• Agents of S.H.I.E.L.D.: Grant Ward is set up to be an honorable, loyal agent. Then, he is revealed to be a HYDRA mole in Episode 17. Ward gets an even more extreme one in "Ragtag". Garrett orders him to kill Fitz and Simmons, who end up locking themselves on the other side of a transparent door. Fitz insists that they are friends and Ward still must care about them. After a Pet the Dog flashback, Ward acknowledges that yes, he does care about them... it's a weakness. He then flips the switch to dump them out of the plane and into the ocean.
  • Battlestar Galactica (2003): Happens a few times on the new show.
    • First there's Cavil/#1, who's introduced as a Deadpan Snarker type and even seems to be one of the more sympathetic Cylons. As the story develops, we get to know Cavil for what he really is.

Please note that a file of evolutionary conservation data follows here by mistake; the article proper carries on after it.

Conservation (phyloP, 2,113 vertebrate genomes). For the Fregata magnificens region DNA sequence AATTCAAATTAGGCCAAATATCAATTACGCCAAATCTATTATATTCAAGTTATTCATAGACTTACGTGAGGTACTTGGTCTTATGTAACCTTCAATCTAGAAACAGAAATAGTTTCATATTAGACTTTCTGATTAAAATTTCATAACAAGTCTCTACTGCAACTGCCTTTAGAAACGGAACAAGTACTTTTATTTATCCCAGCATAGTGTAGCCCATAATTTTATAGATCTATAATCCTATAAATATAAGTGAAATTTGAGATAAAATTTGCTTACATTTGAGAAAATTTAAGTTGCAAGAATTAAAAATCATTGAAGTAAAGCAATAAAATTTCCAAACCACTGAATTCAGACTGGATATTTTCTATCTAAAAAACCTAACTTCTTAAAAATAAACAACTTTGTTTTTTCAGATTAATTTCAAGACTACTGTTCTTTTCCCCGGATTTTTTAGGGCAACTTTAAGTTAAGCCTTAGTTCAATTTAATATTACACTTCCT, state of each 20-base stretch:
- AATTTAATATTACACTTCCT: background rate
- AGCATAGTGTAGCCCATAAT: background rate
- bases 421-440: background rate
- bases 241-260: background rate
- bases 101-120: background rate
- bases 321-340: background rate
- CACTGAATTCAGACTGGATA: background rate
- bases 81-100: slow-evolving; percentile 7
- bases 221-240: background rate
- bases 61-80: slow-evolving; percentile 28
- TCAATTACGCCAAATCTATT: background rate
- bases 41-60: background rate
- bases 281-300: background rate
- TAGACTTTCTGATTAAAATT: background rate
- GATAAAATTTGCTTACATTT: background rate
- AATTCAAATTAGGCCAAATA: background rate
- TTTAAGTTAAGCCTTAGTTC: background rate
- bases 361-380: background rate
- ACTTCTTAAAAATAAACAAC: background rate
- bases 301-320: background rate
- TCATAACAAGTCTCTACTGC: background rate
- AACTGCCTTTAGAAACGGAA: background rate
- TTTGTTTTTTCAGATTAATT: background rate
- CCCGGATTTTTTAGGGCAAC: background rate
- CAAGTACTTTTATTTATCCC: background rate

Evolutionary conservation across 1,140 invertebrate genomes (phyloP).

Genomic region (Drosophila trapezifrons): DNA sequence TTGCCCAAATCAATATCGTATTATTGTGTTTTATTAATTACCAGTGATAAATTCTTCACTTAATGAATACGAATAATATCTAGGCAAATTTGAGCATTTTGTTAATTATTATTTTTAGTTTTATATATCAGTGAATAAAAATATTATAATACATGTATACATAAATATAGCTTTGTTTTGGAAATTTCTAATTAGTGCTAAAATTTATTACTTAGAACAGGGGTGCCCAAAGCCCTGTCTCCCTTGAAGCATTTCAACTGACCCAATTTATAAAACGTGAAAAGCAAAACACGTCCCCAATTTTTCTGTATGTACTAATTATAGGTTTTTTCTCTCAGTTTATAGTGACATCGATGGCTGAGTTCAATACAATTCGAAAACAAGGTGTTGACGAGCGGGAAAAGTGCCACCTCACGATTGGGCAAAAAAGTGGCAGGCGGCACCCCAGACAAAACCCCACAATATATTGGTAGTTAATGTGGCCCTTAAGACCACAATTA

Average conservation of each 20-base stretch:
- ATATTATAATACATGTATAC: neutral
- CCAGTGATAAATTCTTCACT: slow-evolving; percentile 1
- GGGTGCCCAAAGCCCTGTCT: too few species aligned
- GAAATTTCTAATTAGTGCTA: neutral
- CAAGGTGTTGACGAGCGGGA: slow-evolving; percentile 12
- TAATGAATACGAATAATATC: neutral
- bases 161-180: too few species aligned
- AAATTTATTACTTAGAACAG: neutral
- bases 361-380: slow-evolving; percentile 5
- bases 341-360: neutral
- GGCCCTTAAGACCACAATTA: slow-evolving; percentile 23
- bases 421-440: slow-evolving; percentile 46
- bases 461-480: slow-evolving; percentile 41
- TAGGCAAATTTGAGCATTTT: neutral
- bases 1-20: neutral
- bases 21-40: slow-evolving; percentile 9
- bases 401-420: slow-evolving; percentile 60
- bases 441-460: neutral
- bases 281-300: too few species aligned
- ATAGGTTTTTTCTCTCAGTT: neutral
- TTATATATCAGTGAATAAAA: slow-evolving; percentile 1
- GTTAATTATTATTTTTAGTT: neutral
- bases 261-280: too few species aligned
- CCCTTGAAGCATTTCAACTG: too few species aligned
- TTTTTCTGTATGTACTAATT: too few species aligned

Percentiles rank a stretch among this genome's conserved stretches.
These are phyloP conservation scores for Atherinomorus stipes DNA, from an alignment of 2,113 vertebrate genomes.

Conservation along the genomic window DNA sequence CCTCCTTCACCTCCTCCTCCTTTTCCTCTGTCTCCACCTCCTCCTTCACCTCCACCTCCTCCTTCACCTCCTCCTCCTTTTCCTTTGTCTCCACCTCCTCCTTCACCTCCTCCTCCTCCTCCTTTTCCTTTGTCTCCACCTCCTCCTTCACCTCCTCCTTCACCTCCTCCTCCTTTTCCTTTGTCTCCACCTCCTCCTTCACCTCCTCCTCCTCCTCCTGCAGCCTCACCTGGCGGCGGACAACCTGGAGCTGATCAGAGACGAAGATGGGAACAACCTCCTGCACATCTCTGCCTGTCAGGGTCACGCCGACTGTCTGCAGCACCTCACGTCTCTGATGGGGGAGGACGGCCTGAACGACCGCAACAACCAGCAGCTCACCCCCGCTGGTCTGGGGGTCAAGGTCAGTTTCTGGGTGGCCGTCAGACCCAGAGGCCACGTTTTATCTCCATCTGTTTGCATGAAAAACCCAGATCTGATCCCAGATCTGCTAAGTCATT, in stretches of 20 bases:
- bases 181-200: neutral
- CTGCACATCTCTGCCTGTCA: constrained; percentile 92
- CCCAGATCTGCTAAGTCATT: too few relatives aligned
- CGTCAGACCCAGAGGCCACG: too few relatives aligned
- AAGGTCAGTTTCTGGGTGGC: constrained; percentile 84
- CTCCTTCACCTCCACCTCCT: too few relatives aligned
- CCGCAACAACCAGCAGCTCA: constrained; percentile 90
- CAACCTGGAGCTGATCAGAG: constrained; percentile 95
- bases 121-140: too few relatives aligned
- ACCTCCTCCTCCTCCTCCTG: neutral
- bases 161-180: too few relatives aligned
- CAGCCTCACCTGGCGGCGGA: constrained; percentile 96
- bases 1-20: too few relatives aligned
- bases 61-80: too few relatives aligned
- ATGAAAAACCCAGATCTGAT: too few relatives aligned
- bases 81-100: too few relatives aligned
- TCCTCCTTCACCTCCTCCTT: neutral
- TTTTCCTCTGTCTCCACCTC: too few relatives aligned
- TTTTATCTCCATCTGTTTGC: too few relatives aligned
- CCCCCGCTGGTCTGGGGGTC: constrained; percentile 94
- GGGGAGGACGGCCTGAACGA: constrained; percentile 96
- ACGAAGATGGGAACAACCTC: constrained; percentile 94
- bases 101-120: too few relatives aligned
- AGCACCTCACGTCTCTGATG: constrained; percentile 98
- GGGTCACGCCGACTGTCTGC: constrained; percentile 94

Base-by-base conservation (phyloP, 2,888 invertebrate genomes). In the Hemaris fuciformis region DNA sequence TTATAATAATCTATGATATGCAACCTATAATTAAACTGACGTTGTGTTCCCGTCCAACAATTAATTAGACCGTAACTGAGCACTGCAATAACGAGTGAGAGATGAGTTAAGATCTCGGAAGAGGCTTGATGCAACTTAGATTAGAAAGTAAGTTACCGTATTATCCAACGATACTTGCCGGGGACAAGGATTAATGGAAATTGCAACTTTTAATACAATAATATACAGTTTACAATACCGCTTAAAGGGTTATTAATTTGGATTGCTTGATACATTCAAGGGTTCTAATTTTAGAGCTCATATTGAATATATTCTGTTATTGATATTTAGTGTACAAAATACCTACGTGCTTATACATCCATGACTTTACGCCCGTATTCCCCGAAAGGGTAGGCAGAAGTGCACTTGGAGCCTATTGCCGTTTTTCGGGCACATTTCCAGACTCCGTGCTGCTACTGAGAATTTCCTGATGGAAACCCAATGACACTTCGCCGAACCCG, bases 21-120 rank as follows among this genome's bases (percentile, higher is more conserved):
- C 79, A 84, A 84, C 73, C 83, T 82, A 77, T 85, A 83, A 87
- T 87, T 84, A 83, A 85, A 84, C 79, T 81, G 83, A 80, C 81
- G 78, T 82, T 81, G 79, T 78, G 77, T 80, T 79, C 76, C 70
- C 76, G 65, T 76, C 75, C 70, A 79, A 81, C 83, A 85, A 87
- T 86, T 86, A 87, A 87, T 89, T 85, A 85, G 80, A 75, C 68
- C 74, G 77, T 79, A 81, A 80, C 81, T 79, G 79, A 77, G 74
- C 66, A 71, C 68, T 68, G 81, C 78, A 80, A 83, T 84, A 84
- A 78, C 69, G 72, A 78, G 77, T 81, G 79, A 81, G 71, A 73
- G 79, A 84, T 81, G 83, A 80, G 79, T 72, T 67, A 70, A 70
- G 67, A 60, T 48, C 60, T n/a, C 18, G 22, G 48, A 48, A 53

• Then there's Tory, who learns she's a Cylon, but manages to keep it together at first. When Cally has a breakdown upon realizing her husband Tyrol is a Cylon, she takes her infant son and prepares to toss herself and him out of an airlock. Tory shows up, talks Cally down-and then takes Cally's son before ejecting her into space anyway.
  • In the first episode of The Boys (2019) TV adaptation, Homelander largely behaves as a genuinely heroic person, stopping a robbery without racking up collateral damage and being completely affable and supportive when Starlight joins the Seven (the show even removes an instance from the comics where he sexually coerced her). The Inciting Incident that spurs Hughie to turn against the Supes isn't even his fault, and even Billy Butcher seems to think that Homelander is a genuine straight-edge, as there are no unsavory rumors surrounding him. Then he ruthlessly assassinates an entire family to protect Vought's interests, and only gets darker from there.